Tauranga employers are giving pay rises to stop top performers from leaving in an increasingly competitive job market.
The trend has emerged with managing director of 1st Call Recruitment Phill van Syp saying at least four job seekers had received counter-pay offers from their current employers in the past six weeks - something he had not heard of in the past three years.
The more competitive market was pushing employers into a corner and they were now willing, and more able, to pay to keep good staff, he told the Bay of Plenty Times Weekend.
Personnel Resources/Temp Resources managing director Ian Chitty said large commercial projects due to start across the city would increase the likelihood of counter-offers being made in the construction industry.
Qualified tradespeople and infrastructure engineers were in demand, leading to raised income levels for qualified staff, he said.
Increased demand for staff in aged care was also improving pay rates.
Workers were now generally receiving cost-of-living pay rises and some employers were offering one-off performance incentives to retain good staff, he said.
The Right Staff owner Claudia Nelson said there was an increased risk of candidates receiving counter-offers to stay in their roles.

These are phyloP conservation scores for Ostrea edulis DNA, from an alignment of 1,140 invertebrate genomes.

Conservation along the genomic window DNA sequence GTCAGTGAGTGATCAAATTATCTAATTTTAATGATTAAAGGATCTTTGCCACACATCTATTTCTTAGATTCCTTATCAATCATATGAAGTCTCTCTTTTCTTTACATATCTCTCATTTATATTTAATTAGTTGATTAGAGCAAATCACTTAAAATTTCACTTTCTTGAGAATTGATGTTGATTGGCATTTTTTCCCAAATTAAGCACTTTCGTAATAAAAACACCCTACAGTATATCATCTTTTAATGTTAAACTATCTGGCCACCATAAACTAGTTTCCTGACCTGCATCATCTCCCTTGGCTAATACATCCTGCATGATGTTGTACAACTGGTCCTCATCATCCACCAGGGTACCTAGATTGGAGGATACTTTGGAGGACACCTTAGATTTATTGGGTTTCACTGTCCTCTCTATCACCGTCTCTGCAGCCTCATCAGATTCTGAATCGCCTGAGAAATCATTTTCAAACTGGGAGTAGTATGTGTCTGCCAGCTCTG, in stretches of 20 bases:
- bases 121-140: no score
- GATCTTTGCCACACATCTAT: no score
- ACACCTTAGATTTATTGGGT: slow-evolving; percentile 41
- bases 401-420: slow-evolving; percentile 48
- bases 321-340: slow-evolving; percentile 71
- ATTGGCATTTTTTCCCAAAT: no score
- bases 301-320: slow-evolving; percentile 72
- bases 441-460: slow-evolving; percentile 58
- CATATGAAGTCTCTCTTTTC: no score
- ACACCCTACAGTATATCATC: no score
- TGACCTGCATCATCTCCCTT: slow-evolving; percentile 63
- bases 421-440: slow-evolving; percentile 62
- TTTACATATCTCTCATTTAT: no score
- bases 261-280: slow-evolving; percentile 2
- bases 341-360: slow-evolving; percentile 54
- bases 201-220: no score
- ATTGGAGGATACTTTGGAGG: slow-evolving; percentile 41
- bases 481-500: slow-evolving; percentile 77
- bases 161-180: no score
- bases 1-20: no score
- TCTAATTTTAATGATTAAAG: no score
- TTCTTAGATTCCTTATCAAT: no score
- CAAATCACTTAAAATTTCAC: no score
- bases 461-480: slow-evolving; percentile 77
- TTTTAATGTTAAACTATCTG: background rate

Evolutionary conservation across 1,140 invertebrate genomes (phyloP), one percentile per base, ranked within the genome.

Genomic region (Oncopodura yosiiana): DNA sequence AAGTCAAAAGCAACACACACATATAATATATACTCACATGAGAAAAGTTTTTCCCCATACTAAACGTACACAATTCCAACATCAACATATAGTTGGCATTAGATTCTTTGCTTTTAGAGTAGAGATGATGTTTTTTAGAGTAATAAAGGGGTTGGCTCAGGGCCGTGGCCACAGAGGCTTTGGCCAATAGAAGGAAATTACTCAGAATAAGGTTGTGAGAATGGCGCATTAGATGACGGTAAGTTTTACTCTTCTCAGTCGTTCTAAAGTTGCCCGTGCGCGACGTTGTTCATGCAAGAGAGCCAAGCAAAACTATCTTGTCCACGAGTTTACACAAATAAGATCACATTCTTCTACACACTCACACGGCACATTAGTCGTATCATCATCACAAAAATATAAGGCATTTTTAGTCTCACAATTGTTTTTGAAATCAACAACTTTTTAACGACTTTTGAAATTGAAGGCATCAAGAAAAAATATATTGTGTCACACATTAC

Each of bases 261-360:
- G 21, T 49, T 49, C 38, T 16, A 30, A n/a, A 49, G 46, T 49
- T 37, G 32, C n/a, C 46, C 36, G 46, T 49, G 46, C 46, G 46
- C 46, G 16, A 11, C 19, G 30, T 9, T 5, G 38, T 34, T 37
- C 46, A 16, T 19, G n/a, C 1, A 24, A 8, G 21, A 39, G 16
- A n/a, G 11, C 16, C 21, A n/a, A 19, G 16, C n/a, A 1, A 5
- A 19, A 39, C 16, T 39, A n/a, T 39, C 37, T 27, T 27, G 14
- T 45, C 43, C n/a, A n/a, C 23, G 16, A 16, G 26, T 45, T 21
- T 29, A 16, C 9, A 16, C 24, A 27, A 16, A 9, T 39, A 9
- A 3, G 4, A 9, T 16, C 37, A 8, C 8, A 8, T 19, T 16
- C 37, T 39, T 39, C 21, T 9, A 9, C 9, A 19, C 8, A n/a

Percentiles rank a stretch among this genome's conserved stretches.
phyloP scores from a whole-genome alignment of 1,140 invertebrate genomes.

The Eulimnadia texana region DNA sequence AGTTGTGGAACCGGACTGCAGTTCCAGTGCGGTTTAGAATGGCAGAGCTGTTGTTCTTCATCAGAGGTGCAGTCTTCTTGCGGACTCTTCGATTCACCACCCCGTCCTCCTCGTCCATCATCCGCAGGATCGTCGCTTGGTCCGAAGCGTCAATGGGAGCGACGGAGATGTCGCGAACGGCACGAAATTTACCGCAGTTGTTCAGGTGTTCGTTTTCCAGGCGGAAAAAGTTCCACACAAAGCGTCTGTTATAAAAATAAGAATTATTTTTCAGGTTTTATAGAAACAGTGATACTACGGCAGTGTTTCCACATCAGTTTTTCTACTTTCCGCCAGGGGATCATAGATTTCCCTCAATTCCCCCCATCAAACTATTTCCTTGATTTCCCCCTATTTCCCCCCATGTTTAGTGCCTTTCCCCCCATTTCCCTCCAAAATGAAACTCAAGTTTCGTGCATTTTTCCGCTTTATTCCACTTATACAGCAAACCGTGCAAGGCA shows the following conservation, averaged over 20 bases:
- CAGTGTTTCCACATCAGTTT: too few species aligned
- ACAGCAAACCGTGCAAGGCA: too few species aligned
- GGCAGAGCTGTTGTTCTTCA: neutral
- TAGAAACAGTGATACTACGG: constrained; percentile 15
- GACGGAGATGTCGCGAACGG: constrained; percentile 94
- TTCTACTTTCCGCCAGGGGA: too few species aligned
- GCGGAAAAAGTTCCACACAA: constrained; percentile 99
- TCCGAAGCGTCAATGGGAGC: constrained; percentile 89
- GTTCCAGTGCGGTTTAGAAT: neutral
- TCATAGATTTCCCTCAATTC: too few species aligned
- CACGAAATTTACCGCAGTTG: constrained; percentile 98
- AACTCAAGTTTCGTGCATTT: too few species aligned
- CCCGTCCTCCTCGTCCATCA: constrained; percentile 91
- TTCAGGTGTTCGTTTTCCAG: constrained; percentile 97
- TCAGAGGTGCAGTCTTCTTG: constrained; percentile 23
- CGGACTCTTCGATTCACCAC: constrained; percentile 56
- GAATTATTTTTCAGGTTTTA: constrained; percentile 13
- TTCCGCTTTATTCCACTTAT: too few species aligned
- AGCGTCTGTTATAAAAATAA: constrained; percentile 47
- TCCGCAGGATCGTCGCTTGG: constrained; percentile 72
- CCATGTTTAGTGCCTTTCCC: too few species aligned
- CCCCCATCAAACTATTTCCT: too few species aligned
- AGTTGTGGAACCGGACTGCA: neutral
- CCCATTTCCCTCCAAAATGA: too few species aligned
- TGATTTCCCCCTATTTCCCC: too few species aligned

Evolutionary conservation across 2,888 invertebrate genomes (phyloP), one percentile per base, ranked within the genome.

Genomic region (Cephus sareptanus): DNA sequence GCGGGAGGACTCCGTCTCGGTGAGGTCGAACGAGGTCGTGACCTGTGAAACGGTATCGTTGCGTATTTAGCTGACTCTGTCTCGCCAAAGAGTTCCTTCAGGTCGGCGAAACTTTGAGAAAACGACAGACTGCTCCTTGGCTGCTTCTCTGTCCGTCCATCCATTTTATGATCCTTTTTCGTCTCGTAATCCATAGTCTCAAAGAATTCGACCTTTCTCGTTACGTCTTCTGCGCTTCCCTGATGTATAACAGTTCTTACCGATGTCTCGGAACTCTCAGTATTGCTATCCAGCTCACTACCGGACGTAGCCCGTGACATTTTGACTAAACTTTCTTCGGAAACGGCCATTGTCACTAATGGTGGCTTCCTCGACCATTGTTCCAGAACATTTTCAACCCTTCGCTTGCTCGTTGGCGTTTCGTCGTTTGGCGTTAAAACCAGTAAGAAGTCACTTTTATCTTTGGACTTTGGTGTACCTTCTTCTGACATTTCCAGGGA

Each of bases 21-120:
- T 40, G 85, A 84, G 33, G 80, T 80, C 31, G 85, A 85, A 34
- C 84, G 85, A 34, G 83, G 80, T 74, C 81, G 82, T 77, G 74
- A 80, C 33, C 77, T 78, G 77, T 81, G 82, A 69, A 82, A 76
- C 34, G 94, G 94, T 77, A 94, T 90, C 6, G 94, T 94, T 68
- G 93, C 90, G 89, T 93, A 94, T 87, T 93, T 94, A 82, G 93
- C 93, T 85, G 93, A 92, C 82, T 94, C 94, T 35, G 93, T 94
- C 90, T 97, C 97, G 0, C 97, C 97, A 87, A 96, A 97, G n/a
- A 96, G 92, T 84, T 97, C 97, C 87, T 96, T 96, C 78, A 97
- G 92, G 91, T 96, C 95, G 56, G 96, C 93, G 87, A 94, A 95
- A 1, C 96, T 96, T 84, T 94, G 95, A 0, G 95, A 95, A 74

Two years ago, such offers were only being made to key staff, deemed difficult to replace, she said.
"Now it will be a general thing."
Mrs Nelson said pay rises were making a comeback and she advised people who were unhappy to approach their current employer first before looking elsewhere.
"Pay reviews happen. It's not a categorical 'no' any more," she said. In the hope of retaining employees, companies were also contacting her agency to ensure they were paying fair market rates.
Right Click Employment Solutions managing director Paula Baker said while counter-offers might be on the rise, research showed staff who accepted them remained in their role only six months before other factors, including job dissatisfaction, prompted them to look elsewhere again.
The job market in Tauranga was picking up, she said. "People are getting pay rises and definitely incentive-based pay is creeping back in there."
This week 357 jobs were advertised on Trade Me in Tauranga and 36 in the Western Bay.
That was similar to mid-November last year, when there were 351 in Tauranga and 20 in the Western Bay.
There were 212 jobs advertised on Seek this week in Tauranga, compared with 236 in November last year.
While June and July were traditionally quieter months in recruitment, Mr van Syp said vacancies for general labourers were "definitely pumping" and the company could not get enough trade engineers, including welders.
He recently had four men walk into the Hewletts Rd office and all were employed before they left.
Mrs Nelson said while things had quietened in the past four to six weeks, the months since September had been busy.
She expected demand for intermediate to senior IT specialists to increase as companies put more emphasis on maintenance and upgrades in technology.
However, there were still more applicants than there were roles and people were still facing redundancy, she said.
Trade Me statistics showed the number of roles advertised in Tauranga during the first quarter of the year was 27 per cent up on the corresponding period last year.